App developer tests hybrid paid/donation revenue model

iPhone developer App Cubby has begun what it calls a pricing “experiment” in which it will sell all its iPhone and iPod touch applications for a flat price of $1 each, letting users who find their utility to be worthy of more money make a donation towards future app development. The company’s products, Gas Cubby, Health Cubby, and Trip Cubby previously sold for $5, $5, and $10, respectively. App Cubby founder David Barnard told iLounge, “the challenges of selling in the App Store have continued to frustrate me and foil my best efforts. So I’ve decided to try a little experiment.”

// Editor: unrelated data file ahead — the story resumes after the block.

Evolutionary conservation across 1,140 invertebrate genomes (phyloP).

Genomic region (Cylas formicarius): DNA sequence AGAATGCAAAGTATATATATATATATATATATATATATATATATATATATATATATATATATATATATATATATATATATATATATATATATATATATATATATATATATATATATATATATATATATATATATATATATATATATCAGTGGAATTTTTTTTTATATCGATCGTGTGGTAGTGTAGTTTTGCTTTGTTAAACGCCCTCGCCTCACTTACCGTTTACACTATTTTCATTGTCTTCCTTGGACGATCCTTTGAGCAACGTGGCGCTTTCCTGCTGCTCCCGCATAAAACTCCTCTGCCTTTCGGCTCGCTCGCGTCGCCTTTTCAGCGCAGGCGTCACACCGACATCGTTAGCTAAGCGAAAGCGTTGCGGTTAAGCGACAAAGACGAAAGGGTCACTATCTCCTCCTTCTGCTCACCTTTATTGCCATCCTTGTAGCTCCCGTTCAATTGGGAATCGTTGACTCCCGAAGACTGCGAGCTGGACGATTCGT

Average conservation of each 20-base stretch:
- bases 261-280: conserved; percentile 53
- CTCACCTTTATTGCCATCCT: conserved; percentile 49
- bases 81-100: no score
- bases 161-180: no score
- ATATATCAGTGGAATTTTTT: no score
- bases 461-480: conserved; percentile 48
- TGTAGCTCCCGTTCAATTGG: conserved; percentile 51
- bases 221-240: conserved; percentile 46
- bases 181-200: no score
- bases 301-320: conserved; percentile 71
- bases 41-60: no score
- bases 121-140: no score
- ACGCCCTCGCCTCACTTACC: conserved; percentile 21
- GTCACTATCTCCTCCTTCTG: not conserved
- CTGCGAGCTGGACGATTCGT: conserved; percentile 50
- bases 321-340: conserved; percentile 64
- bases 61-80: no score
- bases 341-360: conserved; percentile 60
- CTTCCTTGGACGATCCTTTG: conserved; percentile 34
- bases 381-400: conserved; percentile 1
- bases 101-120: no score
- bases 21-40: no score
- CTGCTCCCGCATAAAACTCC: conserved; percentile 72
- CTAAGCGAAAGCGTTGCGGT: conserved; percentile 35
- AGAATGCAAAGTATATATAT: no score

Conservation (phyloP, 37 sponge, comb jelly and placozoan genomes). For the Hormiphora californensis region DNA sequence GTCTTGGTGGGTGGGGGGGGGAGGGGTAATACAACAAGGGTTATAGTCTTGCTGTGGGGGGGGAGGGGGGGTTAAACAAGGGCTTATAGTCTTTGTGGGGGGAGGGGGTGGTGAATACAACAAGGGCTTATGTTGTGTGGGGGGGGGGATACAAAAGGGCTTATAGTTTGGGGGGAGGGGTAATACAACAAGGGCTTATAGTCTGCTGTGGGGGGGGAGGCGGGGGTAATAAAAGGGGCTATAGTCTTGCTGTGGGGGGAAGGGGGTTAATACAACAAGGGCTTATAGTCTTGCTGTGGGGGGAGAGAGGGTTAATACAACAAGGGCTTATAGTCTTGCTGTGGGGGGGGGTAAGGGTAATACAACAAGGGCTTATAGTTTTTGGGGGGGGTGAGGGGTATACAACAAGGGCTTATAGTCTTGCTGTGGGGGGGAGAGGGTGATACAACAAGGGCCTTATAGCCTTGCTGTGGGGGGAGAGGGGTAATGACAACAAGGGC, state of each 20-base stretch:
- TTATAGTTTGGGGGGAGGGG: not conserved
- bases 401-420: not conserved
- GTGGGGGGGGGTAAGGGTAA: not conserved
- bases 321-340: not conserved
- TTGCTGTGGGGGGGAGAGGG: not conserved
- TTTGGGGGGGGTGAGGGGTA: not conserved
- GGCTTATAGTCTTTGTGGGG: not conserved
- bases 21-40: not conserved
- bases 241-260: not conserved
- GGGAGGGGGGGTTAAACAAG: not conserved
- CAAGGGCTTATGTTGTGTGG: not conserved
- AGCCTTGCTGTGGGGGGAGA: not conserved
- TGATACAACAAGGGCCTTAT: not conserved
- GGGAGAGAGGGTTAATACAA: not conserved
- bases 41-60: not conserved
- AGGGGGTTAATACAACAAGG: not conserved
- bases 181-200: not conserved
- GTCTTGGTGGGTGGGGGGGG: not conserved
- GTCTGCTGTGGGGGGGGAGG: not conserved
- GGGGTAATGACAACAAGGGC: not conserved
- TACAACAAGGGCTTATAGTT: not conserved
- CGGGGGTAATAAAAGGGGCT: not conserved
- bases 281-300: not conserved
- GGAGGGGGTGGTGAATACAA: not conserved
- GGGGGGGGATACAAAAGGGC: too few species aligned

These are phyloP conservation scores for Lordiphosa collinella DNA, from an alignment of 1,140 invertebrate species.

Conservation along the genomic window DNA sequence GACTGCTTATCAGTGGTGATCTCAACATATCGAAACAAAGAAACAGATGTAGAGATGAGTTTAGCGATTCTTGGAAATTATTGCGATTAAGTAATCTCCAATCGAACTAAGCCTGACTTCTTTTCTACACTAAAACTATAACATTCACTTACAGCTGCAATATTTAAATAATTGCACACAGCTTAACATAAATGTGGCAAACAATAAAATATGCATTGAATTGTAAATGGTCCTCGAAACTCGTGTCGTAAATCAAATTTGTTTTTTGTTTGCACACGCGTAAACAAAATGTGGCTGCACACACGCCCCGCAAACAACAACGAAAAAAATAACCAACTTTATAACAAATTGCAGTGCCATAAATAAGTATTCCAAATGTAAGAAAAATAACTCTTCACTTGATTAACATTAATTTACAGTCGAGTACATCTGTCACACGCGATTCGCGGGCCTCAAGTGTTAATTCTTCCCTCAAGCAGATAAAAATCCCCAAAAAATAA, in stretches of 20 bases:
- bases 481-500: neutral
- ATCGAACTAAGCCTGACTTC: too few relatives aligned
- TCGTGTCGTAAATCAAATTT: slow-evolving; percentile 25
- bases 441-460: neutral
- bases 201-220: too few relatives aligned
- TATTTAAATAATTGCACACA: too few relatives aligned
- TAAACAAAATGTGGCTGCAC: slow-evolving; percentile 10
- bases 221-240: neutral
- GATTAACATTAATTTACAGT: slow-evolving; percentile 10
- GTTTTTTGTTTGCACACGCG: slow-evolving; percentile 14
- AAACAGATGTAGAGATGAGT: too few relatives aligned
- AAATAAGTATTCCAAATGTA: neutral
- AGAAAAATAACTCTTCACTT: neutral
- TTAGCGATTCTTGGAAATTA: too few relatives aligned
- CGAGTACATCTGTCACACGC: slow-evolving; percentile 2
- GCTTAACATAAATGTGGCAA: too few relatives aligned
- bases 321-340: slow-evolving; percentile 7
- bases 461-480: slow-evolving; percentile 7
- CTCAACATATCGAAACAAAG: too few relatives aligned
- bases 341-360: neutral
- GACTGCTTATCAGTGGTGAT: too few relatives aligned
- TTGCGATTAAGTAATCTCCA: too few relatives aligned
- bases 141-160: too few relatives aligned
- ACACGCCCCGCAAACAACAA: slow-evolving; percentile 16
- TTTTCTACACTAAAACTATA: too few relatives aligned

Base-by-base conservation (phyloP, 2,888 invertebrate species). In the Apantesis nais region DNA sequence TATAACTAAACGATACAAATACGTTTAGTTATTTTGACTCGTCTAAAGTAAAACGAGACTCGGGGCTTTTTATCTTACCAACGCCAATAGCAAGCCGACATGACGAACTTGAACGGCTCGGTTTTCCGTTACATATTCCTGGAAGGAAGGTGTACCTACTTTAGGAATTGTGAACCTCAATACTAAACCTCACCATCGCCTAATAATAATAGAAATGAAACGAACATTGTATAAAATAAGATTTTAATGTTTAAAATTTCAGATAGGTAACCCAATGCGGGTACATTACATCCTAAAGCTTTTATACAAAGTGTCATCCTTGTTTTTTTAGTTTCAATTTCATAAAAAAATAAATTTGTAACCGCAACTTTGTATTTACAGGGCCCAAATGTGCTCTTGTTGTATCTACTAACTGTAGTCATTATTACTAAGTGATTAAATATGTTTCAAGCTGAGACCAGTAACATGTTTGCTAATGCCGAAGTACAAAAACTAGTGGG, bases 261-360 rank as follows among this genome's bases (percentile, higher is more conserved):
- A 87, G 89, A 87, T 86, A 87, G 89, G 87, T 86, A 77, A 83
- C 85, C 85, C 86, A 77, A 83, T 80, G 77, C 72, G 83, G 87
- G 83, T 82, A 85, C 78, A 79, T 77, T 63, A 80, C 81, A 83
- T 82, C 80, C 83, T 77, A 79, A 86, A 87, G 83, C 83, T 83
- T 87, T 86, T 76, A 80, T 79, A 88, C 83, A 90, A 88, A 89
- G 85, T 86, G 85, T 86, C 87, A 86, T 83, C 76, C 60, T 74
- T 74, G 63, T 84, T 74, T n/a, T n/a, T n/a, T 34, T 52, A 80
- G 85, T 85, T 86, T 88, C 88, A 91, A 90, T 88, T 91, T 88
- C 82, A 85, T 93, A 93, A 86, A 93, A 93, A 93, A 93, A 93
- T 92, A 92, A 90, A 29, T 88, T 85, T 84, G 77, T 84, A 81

Barnard has previously discussed the issue of pricing on the company’s blog, stating that developers are “frustrated that artificial market forces are driving down the price of apps, which in turn drives down the perceived value of the products we have invested significant time and money to create. Marketing can help, but it’s throwing good money after bad if the market discourages charging a fair price for an app.” The new revenue model appears to circumvent Apple’s pricing policies, which only allow for pricing on a dollar-by-dollar basis, and require developers interested in offering demo versions of their applications to create separate listings in the App Store, which they can distribute as free downloads. However, the subject of whether developers can solicit donations outside of the purchase price for a given piece of software appears to be a gray area.

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